We live in an era where cultural accommodation is a cornerstone of our multicultural society. This is a necessary and natural result of multiculturalism and, in theory, is a concept that should be extended to all cultures that call Canada home.
Yet, a very public struggle exists surrounding the original culture to call Canada home — that of Indigenous peoples. This struggle is between the recognition and toleration of Indigenous rights and, on the other hand, the misinformed interpretation or outright dismissal of these rights.
As this turmoil persists, we must ask ourselves: what are the key elements of our understanding of, and responses to, cultural differences?
The rights of Indigenous peoples, as well as their treaty rights, are protected by Section 35 of the Constitution. Many people view this as a full toolbox through which Indigenous peoples are afforded the right to pass their own laws and govern their own affairs.
Despite this all-important section of our Constitution, true Indigenous self-determination and self-government continues to evade our grasp due to a lack of recognition of cultural differences. This is bolstered by a history of colonization that saw the continued use of the law to keep Indigenous peoples in a disadvantaged state.
The existing system — whether political, legal, or social — continues to determine life, health, and self-determination for Indigenous peoples. These decisions, limited in scope, are made by those in a position of power and are dictated to peoples whose rights and needs are suffered but seldom welcomed.
The issue surrounding rights recognition can be seen most clearly through the recent Supreme Court of Canada ruling against the Mikisew Cree First Nation in Alberta. While the outcome was a troubling development in the ongoing struggle to achieve recognition and respect, it should by no means be viewed as the death of consultation.
While the legal ruling indicated that no binding constitutional duty exists for consultation to occur before a law is passed, I am hopeful that parliamentarians will continue to act in good faith so that this ruling will not disrupt the due process of ensuring Indigenous peoples’ concerns and their communities are heard and incorporated throughout the process of drafting relevant federal legislation.
Legal rulings such as this are not necessarily entrenched in justice. Justice, however, is needed when we look at the imbalances that society has created through structural violence, which is in turn enforced through legal rulings.
This particular ruling feeds into structural violence by further quieting Indigenous voices on issues that directly affect them. As a result, this ruling could lead to Indigenous peoples’ sustained, and likely increased, reliance on the Canadian court system to achieve justice.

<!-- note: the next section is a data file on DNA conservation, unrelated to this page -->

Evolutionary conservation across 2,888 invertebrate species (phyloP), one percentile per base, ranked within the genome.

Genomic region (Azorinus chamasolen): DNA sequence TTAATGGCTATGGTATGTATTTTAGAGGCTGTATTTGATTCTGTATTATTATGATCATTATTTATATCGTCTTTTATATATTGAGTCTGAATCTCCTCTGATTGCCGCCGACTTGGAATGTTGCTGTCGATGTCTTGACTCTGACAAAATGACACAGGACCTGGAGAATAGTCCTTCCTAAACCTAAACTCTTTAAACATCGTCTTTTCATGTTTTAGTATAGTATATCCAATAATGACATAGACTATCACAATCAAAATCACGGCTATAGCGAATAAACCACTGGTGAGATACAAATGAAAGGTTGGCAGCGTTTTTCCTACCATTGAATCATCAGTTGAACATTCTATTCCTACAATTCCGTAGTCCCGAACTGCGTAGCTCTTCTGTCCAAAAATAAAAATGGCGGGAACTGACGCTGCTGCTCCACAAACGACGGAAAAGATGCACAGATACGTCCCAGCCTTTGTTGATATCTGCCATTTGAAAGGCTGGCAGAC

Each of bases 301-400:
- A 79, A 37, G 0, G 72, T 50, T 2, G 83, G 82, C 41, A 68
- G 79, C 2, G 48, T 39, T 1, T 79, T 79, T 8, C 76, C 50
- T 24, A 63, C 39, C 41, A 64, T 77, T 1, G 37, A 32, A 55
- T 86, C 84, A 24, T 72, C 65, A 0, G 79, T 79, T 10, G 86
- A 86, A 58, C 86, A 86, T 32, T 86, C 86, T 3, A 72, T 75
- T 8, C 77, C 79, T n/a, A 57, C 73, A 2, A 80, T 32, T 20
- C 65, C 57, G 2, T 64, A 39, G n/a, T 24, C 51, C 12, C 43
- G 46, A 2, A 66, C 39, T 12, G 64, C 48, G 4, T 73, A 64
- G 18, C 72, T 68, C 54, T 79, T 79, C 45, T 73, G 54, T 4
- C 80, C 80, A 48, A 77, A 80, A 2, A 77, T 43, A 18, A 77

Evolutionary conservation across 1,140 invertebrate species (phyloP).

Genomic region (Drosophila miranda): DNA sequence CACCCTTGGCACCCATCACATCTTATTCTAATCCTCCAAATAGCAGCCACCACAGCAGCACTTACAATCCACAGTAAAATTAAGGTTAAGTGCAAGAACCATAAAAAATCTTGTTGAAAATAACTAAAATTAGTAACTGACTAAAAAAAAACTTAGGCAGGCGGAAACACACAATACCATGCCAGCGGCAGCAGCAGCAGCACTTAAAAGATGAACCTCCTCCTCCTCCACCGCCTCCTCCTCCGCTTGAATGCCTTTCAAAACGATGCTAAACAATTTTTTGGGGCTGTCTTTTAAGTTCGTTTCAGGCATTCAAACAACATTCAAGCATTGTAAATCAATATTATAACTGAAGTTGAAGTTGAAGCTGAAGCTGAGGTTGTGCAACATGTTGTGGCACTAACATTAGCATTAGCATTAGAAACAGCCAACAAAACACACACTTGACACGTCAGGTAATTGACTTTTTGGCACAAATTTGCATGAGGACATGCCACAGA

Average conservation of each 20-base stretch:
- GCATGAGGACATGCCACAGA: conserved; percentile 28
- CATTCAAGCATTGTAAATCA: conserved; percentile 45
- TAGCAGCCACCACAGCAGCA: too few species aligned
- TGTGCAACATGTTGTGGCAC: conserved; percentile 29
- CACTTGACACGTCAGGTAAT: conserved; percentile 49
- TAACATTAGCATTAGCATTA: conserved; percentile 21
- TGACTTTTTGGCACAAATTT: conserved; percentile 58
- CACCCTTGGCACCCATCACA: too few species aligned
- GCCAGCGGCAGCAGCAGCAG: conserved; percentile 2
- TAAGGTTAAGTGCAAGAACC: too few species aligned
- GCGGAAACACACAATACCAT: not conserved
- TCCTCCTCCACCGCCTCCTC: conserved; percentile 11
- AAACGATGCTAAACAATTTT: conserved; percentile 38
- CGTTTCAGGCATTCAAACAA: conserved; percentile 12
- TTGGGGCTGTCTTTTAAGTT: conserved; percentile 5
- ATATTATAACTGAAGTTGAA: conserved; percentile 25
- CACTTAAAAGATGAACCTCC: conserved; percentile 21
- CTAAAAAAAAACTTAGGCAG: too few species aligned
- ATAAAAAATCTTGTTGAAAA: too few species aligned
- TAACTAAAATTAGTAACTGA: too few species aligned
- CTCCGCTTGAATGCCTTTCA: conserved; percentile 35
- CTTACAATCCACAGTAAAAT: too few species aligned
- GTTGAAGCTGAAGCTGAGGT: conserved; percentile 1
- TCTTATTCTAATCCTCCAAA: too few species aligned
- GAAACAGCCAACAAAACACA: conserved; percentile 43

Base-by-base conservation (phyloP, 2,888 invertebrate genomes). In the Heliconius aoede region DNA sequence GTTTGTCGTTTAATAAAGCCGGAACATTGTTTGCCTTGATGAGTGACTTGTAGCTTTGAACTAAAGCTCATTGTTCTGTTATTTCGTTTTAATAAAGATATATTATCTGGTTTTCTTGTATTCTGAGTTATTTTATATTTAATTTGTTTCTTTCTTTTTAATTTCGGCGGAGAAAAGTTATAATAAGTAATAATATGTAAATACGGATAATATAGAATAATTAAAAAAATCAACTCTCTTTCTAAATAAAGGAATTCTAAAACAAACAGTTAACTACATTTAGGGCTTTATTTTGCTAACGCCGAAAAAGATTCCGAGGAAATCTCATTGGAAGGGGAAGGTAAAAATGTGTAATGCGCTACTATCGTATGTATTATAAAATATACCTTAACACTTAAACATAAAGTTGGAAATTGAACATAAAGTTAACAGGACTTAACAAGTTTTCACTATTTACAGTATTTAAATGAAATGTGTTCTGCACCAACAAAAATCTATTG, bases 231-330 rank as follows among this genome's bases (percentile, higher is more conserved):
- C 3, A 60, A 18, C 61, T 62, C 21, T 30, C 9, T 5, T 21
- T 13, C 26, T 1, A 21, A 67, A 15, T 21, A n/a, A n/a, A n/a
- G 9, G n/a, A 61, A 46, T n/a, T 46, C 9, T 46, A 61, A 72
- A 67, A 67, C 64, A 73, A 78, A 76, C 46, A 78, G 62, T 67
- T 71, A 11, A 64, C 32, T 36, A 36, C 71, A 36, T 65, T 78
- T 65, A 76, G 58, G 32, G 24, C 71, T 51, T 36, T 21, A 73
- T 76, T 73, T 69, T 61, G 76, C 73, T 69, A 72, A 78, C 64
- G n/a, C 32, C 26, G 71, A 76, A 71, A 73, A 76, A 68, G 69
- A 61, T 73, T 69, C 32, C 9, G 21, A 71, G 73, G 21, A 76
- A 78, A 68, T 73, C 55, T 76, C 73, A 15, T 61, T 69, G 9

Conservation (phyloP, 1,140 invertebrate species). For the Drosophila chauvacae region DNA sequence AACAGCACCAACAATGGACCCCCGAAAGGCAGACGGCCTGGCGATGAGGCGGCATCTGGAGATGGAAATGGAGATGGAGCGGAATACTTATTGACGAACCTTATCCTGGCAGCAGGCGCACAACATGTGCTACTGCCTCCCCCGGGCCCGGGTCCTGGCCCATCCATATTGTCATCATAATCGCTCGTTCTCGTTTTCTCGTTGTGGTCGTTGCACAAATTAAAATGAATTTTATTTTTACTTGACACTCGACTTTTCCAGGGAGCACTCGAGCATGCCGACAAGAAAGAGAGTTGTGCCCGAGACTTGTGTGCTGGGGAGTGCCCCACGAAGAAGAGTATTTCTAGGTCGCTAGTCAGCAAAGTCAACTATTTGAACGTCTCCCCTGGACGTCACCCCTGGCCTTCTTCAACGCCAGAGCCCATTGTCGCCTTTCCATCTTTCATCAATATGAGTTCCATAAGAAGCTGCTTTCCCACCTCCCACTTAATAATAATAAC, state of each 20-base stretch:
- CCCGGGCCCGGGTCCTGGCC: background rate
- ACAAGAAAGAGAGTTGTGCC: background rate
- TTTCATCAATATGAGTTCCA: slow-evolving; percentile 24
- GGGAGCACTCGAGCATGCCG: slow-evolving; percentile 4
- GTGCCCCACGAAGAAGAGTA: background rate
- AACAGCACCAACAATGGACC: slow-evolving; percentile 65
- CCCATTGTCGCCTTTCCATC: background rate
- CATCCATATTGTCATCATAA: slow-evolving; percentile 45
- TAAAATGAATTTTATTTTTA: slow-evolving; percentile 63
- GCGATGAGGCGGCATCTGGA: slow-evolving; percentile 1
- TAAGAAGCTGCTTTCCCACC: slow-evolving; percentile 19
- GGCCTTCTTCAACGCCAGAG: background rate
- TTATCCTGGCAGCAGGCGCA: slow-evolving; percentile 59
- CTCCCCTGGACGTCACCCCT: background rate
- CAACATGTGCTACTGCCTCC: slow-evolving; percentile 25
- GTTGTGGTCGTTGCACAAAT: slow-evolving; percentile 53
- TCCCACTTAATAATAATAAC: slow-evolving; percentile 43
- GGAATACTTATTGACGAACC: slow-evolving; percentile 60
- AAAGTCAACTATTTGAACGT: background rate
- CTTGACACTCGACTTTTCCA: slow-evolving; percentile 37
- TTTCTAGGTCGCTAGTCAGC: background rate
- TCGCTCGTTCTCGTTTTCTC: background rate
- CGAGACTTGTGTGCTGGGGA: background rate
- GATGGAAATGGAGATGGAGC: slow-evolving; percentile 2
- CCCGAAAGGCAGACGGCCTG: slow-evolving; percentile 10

This avenue will remain available for Indigenous peoples and communities to pursue on legislation affecting their rights, although it is far from ideal. It further stokes the fires of conflict between Canada and the Indigenous population, as opposed to achieving a mutually beneficial and collaborative long-term solution that would involve active participation in consultation.
While this ruling is widely viewed as a step backwards, the Supreme Court justices did indicate there still exists an obligation of the government to maintain the honour of the Crown when drafting legislation. Herein lies the importance of morality, ethics, and duty, which will act together as a check and balance in the drafting of legislation that affects Indigenous peoples.
At a time when reconciliation is shifting from merely an abstract word to a tangible goal, the onus is on Canadians to continue to act in a way that upholds these morals and ethics. This includes policy-makers and parliamentarians, who must ensure they continue to fulfil their duty to the Indigenous population in Canada. This duty is not only predicated on Section 35 of the Constitution, but is also an integral feature of the United Nations Declaration on the Rights of Indigenous Peoples, of which Canada is a full supporter.
This Supreme Court ruling puts Indigenous peoples in a deficit. Parliamentarians must act responsibly to ensure that this does not lead to further societal division and conflict.
This can be done by conducting their work, including the drafting of legislation, with reconciliation top of mind.
Senator Mary Jane McCallum is a First Nations woman of Cree heritage. She represents Manitoba in the Senate.
This article appeared in the Oct. 24, 2018 edition of The Hill Times.